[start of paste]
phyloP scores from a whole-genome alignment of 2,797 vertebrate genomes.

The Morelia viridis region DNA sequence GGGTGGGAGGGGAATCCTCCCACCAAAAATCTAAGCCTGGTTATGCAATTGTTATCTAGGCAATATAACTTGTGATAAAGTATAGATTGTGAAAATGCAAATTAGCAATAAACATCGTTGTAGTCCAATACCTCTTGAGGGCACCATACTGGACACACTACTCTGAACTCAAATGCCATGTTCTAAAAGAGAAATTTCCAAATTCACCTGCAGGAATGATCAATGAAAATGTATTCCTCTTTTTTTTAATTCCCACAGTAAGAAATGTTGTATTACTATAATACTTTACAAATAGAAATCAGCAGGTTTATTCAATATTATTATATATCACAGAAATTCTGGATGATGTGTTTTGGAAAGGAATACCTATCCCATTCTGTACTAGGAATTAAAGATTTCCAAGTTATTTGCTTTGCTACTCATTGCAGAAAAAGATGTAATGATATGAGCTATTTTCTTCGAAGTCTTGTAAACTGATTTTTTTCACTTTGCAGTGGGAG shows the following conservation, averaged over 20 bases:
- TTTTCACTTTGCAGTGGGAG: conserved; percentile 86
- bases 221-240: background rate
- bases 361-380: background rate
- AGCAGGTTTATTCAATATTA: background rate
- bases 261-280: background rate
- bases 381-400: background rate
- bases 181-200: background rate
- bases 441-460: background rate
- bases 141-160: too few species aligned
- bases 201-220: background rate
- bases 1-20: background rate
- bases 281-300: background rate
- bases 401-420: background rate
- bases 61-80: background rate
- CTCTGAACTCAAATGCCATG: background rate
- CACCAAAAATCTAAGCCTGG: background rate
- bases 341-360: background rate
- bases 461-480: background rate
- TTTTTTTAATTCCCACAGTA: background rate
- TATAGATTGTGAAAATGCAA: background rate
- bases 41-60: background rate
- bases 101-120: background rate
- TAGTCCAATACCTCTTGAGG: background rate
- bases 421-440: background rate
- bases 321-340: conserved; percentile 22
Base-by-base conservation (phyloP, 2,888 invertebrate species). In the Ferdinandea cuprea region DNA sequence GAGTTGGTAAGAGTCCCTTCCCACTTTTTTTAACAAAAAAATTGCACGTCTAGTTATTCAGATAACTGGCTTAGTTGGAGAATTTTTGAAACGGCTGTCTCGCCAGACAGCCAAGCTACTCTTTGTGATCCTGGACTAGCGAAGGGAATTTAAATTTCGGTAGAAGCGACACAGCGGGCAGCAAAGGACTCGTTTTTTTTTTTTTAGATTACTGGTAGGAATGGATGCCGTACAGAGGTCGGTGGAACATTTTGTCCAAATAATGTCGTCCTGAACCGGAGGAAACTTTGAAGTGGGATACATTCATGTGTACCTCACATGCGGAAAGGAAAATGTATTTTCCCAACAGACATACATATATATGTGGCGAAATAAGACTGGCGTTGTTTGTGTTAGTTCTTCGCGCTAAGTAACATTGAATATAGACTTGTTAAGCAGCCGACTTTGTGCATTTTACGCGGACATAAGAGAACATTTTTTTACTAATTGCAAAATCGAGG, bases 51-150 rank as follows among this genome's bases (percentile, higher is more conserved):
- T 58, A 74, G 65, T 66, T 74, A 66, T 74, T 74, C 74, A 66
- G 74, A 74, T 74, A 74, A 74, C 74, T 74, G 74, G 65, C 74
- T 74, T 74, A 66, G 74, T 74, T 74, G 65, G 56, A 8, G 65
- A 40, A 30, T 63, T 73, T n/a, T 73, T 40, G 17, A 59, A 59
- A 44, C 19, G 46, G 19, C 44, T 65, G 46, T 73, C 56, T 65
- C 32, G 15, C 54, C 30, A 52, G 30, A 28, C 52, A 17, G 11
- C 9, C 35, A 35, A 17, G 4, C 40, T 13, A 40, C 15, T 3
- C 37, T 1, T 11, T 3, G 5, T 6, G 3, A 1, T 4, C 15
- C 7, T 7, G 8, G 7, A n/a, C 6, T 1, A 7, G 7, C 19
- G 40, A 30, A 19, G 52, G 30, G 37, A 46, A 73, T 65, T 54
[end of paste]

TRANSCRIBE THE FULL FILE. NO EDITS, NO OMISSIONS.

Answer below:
phyloP scores from a whole-genome alignment of 2,797 vertebrate genomes.

The Morelia viridis region DNA sequence GGGTGGGAGGGGAATCCTCCCACCAAAAATCTAAGCCTGGTTATGCAATTGTTATCTAGGCAATATAACTTGTGATAAAGTATAGATTGTGAAAATGCAAATTAGCAATAAACATCGTTGTAGTCCAATACCTCTTGAGGGCACCATACTGGACACACTACTCTGAACTCAAATGCCATGTTCTAAAAGAGAAATTTCCAAATTCACCTGCAGGAATGATCAATGAAAATGTATTCCTCTTTTTTTTAATTCCCACAGTAAGAAATGTTGTATTACTATAATACTTTACAAATAGAAATCAGCAGGTTTATTCAATATTATTATATATCACAGAAATTCTGGATGATGTGTTTTGGAAAGGAATACCTATCCCATTCTGTACTAGGAATTAAAGATTTCCAAGTTATTTGCTTTGCTACTCATTGCAGAAAAAGATGTAATGATATGAGCTATTTTCTTCGAAGTCTTGTAAACTGATTTTTTTCACTTTGCAGTGGGAG shows the following conservation, averaged over 20 bases:
- TTTTCACTTTGCAGTGGGAG: conserved; percentile 86
- bases 221-240: background rate
- bases 361-380: background rate
- AGCAGGTTTATTCAATATTA: background rate
- bases 261-280: background rate
- bases 381-400: background rate
- bases 181-200: background rate
- bases 441-460: background rate
- bases 141-160: too few species aligned
- bases 201-220: background rate
- bases 1-20: background rate
- bases 281-300: background rate
- bases 401-420: background rate
- bases 61-80: background rate
- CTCTGAACTCAAATGCCATG: background rate
- CACCAAAAATCTAAGCCTGG: background rate
- bases 341-360: background rate
- bases 461-480: background rate
- TTTTTTTAATTCCCACAGTA: background rate
- TATAGATTGTGAAAATGCAA: background rate
- bases 41-60: background rate
- bases 101-120: background rate
- TAGTCCAATACCTCTTGAGG: background rate
- bases 421-440: background rate
- bases 321-340: conserved; percentile 22
Base-by-base conservation (phyloP, 2,888 invertebrate species). In the Ferdinandea cuprea region DNA sequence GAGTTGGTAAGAGTCCCTTCCCACTTTTTTTAACAAAAAAATTGCACGTCTAGTTATTCAGATAACTGGCTTAGTTGGAGAATTTTTGAAACGGCTGTCTCGCCAGACAGCCAAGCTACTCTTTGTGATCCTGGACTAGCGAAGGGAATTTAAATTTCGGTAGAAGCGACACAGCGGGCAGCAAAGGACTCGTTTTTTTTTTTTTAGATTACTGGTAGGAATGGATGCCGTACAGAGGTCGGTGGAACATTTTGTCCAAATAATGTCGTCCTGAACCGGAGGAAACTTTGAAGTGGGATACATTCATGTGTACCTCACATGCGGAAAGGAAAATGTATTTTCCCAACAGACATACATATATATGTGGCGAAATAAGACTGGCGTTGTTTGTGTTAGTTCTTCGCGCTAAGTAACATTGAATATAGACTTGTTAAGCAGCCGACTTTGTGCATTTTACGCGGACATAAGAGAACATTTTTTTACTAATTGCAAAATCGAGG, bases 51-150 rank as follows among this genome's bases (percentile, higher is more conserved):
- T 58, A 74, G 65, T 66, T 74, A 66, T 74, T 74, C 74, A 66
- G 74, A 74, T 74, A 74, A 74, C 74, T 74, G 74, G 65, C 74
- T 74, T 74, A 66, G 74, T 74, T 74, G 65, G 56, A 8, G 65
- A 40, A 30, T 63, T 73, T n/a, T 73, T 40, G 17, A 59, A 59
- A 44, C 19, G 46, G 19, C 44, T 65, G 46, T 73, C 56, T 65
- C 32, G 15, C 54, C 30, A 52, G 30, A 28, C 52, A 17, G 11
- C 9, C 35, A 35, A 17, G 4, C 40, T 13, A 40, C 15, T 3
- C 37, T 1, T 11, T 3, G 5, T 6, G 3, A 1, T 4, C 15
- C 7, T 7, G 8, G 7, A n/a, C 6, T 1, A 7, G 7, C 19
- G 40, A 30, A 19, G 52, G 30, G 37, A 46, A 73, T 65, T 54